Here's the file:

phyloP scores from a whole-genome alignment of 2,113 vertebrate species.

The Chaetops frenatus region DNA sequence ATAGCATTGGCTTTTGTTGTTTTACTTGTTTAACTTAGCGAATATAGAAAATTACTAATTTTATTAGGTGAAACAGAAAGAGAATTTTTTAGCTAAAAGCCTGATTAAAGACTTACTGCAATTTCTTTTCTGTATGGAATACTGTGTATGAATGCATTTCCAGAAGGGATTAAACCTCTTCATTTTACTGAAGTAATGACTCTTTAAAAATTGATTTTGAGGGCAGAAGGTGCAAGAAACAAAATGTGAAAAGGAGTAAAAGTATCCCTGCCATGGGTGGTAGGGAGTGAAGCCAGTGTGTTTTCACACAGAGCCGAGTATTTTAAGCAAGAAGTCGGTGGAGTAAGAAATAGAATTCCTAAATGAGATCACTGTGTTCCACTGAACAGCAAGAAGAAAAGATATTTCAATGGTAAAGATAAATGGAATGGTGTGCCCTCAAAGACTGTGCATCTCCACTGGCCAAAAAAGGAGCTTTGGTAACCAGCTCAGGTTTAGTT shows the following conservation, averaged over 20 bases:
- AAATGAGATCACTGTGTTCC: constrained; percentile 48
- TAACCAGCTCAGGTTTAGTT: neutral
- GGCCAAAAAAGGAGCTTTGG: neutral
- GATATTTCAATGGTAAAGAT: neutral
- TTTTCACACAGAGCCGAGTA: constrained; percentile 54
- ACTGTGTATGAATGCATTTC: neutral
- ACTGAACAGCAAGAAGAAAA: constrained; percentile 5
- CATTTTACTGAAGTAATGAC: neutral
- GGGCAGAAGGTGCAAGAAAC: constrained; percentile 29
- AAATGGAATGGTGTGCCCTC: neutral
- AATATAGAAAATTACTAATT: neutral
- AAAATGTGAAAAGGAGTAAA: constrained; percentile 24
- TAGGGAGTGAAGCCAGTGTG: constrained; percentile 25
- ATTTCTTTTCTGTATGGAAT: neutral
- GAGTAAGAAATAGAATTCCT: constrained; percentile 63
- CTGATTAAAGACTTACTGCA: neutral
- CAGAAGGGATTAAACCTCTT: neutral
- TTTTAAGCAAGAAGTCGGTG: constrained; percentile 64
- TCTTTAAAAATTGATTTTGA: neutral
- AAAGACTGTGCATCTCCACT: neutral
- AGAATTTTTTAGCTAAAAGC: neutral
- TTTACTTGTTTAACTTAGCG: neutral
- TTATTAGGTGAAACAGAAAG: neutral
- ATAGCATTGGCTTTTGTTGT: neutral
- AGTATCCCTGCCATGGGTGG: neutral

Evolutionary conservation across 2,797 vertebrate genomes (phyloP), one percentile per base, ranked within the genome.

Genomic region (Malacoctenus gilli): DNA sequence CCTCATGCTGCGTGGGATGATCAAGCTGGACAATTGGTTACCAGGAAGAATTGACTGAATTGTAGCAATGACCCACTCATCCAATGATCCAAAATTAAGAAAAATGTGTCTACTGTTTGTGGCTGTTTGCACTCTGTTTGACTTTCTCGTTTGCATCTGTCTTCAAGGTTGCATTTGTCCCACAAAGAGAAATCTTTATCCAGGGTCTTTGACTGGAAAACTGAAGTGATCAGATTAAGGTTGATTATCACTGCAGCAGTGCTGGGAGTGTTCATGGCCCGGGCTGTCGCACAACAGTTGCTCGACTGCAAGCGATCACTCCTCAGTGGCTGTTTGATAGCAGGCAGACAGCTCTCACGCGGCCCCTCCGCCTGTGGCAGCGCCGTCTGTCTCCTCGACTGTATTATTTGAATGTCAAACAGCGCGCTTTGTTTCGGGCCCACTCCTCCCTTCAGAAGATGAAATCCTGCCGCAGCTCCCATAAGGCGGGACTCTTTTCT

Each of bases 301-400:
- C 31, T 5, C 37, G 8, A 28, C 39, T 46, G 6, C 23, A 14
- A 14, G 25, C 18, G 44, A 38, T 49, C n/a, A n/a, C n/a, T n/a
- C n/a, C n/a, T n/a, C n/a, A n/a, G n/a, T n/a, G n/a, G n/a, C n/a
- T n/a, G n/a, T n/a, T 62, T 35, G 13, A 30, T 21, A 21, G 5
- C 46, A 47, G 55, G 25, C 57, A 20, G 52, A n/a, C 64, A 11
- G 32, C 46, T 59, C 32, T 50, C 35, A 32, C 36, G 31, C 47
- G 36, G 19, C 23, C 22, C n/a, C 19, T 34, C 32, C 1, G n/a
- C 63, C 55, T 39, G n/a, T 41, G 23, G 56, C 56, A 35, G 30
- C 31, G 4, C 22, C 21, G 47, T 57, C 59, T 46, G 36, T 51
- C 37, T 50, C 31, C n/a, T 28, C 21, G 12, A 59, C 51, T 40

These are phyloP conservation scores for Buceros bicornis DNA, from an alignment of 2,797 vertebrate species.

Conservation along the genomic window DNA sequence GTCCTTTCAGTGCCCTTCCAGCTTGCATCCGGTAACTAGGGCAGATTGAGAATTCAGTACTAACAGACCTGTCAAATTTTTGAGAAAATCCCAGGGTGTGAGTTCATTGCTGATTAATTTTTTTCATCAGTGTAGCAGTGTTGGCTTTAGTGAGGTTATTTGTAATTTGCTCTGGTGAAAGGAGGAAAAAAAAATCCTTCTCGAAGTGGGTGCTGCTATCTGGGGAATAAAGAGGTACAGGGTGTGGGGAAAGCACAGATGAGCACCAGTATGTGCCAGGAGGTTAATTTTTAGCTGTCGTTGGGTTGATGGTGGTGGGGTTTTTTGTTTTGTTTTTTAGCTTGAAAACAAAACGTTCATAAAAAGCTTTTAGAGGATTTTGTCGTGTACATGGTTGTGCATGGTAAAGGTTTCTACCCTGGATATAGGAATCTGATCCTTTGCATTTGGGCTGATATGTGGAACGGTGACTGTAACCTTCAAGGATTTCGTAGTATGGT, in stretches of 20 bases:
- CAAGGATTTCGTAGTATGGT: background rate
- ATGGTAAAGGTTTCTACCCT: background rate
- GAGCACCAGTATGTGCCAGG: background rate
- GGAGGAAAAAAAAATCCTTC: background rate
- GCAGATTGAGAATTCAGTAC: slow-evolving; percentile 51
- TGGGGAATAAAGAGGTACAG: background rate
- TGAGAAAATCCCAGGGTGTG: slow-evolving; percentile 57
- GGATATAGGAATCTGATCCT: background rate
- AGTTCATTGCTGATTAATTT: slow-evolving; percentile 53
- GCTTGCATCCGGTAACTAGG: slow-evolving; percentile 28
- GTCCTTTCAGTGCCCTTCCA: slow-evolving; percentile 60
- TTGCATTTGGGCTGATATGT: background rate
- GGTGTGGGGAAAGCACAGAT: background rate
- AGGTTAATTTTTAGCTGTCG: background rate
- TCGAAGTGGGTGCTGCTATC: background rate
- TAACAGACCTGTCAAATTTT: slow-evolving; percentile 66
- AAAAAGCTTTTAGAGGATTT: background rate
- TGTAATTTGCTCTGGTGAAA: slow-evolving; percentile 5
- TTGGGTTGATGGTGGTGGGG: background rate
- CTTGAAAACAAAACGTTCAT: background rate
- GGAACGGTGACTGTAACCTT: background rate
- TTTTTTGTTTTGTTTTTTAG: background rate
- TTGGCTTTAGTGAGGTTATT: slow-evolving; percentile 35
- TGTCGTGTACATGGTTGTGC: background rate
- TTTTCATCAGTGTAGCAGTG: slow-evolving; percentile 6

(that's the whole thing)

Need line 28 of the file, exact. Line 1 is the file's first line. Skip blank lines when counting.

Evolutionary conservation across 2,797 vertebrate genomes (phyloP), one percentile per base, ranked within the genome.